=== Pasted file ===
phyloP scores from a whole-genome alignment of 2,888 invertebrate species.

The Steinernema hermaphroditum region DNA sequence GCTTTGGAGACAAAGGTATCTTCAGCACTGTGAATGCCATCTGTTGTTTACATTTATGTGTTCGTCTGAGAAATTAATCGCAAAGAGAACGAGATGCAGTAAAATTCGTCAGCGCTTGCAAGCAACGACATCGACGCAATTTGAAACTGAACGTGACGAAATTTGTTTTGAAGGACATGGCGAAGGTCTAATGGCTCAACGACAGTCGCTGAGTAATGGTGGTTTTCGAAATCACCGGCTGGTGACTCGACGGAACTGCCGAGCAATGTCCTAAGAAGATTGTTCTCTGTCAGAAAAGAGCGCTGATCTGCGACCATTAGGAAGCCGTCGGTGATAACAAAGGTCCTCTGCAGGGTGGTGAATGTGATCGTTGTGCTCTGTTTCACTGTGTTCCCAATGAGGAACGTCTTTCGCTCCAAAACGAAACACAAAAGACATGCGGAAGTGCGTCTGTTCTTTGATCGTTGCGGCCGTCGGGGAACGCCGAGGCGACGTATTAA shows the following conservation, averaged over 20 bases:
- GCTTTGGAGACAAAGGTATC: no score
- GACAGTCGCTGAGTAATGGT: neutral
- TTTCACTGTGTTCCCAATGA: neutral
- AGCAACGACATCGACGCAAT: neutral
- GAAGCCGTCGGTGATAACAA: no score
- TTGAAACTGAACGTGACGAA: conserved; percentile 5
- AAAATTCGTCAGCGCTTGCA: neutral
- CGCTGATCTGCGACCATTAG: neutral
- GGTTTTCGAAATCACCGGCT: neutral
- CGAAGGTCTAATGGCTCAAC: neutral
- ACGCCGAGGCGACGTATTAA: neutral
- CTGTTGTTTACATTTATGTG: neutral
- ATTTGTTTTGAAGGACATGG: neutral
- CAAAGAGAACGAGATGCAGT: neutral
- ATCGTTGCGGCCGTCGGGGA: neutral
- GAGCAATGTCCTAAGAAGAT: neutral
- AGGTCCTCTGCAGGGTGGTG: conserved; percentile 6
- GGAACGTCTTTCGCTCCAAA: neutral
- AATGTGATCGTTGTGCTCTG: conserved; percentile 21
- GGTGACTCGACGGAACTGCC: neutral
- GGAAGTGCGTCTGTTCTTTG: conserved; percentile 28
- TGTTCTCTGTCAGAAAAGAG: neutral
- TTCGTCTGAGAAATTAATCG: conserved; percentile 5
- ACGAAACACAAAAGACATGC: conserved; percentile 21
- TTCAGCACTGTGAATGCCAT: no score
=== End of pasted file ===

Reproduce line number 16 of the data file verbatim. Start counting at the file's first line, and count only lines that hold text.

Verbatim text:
- CAAAGAGAACGAGATGCAGT: neutral